Lawyers’ use of mobile computing climbs in 2013
I’ve said it before and I’ll say it again: Lawyers love their mobile devices!
But don’t just take my word on it. Instead, consider the results of the American Bar Association’s latest Legal Technology Survey Report, a multi-volume report which is issued annually and focuses on technology trends in the legal industry.
According to this year’s survey results, lawyers are using mobile devices more than ever. Not surprisingly, solo practitioners were the most likely to use mobile devices, with 85 percent reporting use of mobile devices in the law practices in 2013, up from 77 percent in 2012.
The most popular mobile device was a smartphone, with nearly 91 percent of lawyers reporting that they used them in their law practices, up from 89 percent last year.
Lawyers overwhelmingly preferred iPhones, with 62 percent of those lawyers surveyed reporting that they used an iPhone, up from 44 percent last year. Androids were the second most popular smartphone, with 22 percent of respondents using an Android phone.
Not surprisingly – especially in light of the recent news that the company that manufactures BlackBerry phones is seeking a new owner – BlackBerry use continued to decline, with only 6 percent of lawyers using them and only 1 percent using Windows Mobile.
Like smartphones, tablet use also increased at an impressive rate. Nearly half of all lawyers surveyed reported using tablets in their law practices, with 48 percent of lawyers now using tablets, up from 33 percent in 2012.
And, like smartphones, Apple is their brand of choice. In fact, 91 percent of lawyers who used tablets preferred the iPad – and of the 9 percent who didn’t use the iPad, more than half used an Android device.
In other words, lawyers are going mobile at an incredibly fast rate, especially when you consider the fact that the iPad was first released just three years’ ago and today nearly 50 percent of lawyers now use tablets in their law practice.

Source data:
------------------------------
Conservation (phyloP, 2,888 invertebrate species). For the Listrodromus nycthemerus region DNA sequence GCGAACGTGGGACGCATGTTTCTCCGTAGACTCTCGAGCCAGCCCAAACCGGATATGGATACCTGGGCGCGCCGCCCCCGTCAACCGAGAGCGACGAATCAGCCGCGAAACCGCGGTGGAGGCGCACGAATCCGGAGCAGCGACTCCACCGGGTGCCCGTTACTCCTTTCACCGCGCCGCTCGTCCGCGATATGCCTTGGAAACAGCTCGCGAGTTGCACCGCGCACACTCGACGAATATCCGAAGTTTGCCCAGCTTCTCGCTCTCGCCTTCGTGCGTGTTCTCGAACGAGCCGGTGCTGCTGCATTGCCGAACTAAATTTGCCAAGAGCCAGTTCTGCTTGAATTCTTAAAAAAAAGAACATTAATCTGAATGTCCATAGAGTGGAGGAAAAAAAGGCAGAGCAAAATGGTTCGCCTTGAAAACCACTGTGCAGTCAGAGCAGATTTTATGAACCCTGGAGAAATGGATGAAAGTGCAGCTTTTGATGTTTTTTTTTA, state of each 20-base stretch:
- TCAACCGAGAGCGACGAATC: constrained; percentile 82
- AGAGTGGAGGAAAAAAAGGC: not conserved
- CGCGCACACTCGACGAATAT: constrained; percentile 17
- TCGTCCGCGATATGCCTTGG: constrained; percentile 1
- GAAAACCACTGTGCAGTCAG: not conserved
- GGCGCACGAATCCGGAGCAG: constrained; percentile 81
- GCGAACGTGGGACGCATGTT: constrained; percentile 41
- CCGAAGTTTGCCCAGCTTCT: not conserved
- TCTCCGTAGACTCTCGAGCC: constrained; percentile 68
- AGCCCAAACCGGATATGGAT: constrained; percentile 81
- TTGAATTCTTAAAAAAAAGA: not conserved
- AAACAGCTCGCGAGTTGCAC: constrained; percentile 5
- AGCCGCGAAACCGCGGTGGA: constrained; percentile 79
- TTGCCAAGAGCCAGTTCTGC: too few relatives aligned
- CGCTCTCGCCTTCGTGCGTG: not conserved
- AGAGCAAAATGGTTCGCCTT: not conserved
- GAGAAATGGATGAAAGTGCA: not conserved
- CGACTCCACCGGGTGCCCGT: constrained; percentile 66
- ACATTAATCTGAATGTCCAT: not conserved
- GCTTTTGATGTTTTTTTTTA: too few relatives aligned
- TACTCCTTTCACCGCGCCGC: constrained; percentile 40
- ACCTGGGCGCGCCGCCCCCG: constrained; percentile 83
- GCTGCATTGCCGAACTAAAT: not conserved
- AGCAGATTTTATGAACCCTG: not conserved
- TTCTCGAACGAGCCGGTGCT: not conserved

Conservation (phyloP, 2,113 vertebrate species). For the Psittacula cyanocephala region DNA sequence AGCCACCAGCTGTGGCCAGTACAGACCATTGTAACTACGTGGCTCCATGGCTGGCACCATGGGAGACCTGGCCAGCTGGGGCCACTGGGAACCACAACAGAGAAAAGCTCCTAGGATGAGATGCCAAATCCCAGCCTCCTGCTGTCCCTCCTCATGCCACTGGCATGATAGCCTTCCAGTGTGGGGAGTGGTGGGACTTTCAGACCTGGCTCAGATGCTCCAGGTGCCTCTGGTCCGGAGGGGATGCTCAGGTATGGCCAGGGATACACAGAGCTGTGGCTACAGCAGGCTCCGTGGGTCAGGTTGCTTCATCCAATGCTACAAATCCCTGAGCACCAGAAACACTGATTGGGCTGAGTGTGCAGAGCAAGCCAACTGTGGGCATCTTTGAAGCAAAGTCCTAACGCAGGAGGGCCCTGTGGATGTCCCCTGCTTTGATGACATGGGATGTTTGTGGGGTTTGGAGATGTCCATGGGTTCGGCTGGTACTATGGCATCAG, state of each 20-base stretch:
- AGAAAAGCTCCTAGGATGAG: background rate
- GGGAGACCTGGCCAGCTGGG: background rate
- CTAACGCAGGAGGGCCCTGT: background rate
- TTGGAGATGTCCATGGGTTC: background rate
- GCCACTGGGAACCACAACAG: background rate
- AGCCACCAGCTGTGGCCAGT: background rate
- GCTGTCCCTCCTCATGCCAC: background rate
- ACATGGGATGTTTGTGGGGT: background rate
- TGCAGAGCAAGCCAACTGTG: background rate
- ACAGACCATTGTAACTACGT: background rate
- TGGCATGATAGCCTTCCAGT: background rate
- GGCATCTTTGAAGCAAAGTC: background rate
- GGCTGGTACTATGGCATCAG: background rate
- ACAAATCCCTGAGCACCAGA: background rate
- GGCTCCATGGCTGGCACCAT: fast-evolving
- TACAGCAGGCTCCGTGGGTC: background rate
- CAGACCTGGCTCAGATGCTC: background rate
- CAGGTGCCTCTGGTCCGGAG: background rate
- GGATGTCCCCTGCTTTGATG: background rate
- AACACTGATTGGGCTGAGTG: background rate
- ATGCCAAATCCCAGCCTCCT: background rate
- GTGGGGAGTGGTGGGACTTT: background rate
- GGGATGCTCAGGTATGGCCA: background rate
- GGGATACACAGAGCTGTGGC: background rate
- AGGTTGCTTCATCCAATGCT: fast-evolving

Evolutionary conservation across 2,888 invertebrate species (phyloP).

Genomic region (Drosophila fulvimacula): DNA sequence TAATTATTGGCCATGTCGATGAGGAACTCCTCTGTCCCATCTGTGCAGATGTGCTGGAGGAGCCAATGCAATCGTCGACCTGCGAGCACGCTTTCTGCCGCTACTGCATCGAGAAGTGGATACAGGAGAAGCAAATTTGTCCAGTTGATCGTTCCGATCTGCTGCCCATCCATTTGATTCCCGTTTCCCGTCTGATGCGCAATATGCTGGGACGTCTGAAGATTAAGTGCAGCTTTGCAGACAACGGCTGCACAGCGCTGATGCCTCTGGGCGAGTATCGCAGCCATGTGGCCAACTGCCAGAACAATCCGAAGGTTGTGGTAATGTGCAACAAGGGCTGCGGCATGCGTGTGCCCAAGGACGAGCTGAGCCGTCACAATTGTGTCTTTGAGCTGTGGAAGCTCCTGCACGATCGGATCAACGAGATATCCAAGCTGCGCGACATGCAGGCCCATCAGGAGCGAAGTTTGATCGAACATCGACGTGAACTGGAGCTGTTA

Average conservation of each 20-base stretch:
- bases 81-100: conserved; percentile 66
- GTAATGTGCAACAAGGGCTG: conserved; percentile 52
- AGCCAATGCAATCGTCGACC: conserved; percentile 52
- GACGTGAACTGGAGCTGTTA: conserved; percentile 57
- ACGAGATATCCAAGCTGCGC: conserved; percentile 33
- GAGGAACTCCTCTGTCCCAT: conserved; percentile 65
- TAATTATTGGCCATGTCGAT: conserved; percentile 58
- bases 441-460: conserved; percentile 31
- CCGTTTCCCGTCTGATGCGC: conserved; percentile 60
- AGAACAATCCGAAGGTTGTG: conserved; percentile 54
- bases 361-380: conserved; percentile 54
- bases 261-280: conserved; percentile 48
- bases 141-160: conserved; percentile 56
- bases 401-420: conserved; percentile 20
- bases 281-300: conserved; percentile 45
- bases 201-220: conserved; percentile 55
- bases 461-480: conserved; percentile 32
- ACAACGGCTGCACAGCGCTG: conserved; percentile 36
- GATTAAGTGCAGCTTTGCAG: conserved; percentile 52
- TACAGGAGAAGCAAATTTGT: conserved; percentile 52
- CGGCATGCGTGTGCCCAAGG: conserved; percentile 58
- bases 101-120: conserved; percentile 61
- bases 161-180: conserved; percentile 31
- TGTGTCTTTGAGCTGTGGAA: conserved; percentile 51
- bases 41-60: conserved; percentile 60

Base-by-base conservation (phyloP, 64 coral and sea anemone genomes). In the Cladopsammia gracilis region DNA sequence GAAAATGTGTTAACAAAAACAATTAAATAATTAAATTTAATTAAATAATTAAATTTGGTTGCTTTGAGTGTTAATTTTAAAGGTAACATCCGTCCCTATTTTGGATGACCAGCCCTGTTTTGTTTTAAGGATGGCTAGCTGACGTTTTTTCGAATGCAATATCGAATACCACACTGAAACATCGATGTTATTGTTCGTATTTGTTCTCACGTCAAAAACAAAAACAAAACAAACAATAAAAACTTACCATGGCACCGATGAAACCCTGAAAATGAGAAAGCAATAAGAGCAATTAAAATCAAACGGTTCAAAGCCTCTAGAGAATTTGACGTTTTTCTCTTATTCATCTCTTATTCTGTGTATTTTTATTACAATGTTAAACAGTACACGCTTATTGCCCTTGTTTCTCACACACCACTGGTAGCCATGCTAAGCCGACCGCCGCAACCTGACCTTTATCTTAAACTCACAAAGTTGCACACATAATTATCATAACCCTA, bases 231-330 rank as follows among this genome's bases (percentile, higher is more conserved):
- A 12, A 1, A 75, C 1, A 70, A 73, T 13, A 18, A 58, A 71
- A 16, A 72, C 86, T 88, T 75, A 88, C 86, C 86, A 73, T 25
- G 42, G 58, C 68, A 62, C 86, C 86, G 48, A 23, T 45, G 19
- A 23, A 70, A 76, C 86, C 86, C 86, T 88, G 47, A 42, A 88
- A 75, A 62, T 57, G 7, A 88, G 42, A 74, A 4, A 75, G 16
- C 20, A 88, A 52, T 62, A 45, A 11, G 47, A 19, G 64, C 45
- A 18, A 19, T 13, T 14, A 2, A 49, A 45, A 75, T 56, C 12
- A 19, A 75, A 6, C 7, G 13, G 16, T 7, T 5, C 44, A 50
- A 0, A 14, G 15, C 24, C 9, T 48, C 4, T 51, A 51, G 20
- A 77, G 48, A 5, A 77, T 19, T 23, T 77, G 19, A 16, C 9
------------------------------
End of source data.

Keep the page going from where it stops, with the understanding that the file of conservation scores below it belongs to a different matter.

However, not all lawyers are taking appropriate steps to secure their mobile devices. For example, in 2013, not all lawyers password protected their devices, although 91 percent reported that they did, up from when only 89 percent last year.
Unfortunately, far fewer lawyers took the security precaution of enabling the remote wiping of their phones; only 25 percent enabled that feature in 2013. While not an impressive statistic, at least it represents an increase from 2012, when only 18% of lawyers reported enabling that feature.
So, what apps are lawyers using the most on their mobile devices? According to the survey, the most popular law-related apps used by lawyers were Fastcase (26.5 percent), Westlaw (7.7 percent), and Lexis (7.7 percent), and WestlawNext (7.3 percent). Other legal apps used by lawyers surveyed included the ABA Journal, LawStack, American Bar Association, Federal Rules of Civil Procedure, PLI and Lexis Advance.
The top three most-used non-legal apps lawyers reported using were: Dropbox (15.2 percent), Evernote (9.8 percent), and LinkedIn (8.6 percent). Other non-legal apps used by lawyers included Dragon Dictation, Documents to Go, the Wall Street Journal, PDF readers, and QuickOffice.
And, not surprisingly, since solo attorneys use mobile devices the most, they also download the most apps, with 43 percent reporting that they downloaded apps in 2013, up from 30 percent in 2012.
So there’s no question about it. Lawyers are embracing mobile computing more quickly than ever before.
But what about other types of technology? Well, the ABA survey covered that as well, so tune in next week to learn if lawyers are as receptive to using cloud computing in their law practices as they have been with mobile computing.
Nicole Black is a Rochester, New York attorney and Director of Business Development and Community Relations at MyCase, an intuitive cloud-based law practice management platform for the modern law firm. She is also a GigaOM Pro Analyst and is the author of the ABA book Cloud Computing for Lawyers, co-authors the ABA book Social Media for Lawyers: the Next Frontier, and co-authors Criminal Law in New York, a West-Thomson treatise. She is the founder of lawtechTalk.com and speaks regularly at conferences regarding the intersection of law and technology. She publishes four legal blogs and can be reached at firstname.lastname@example.org.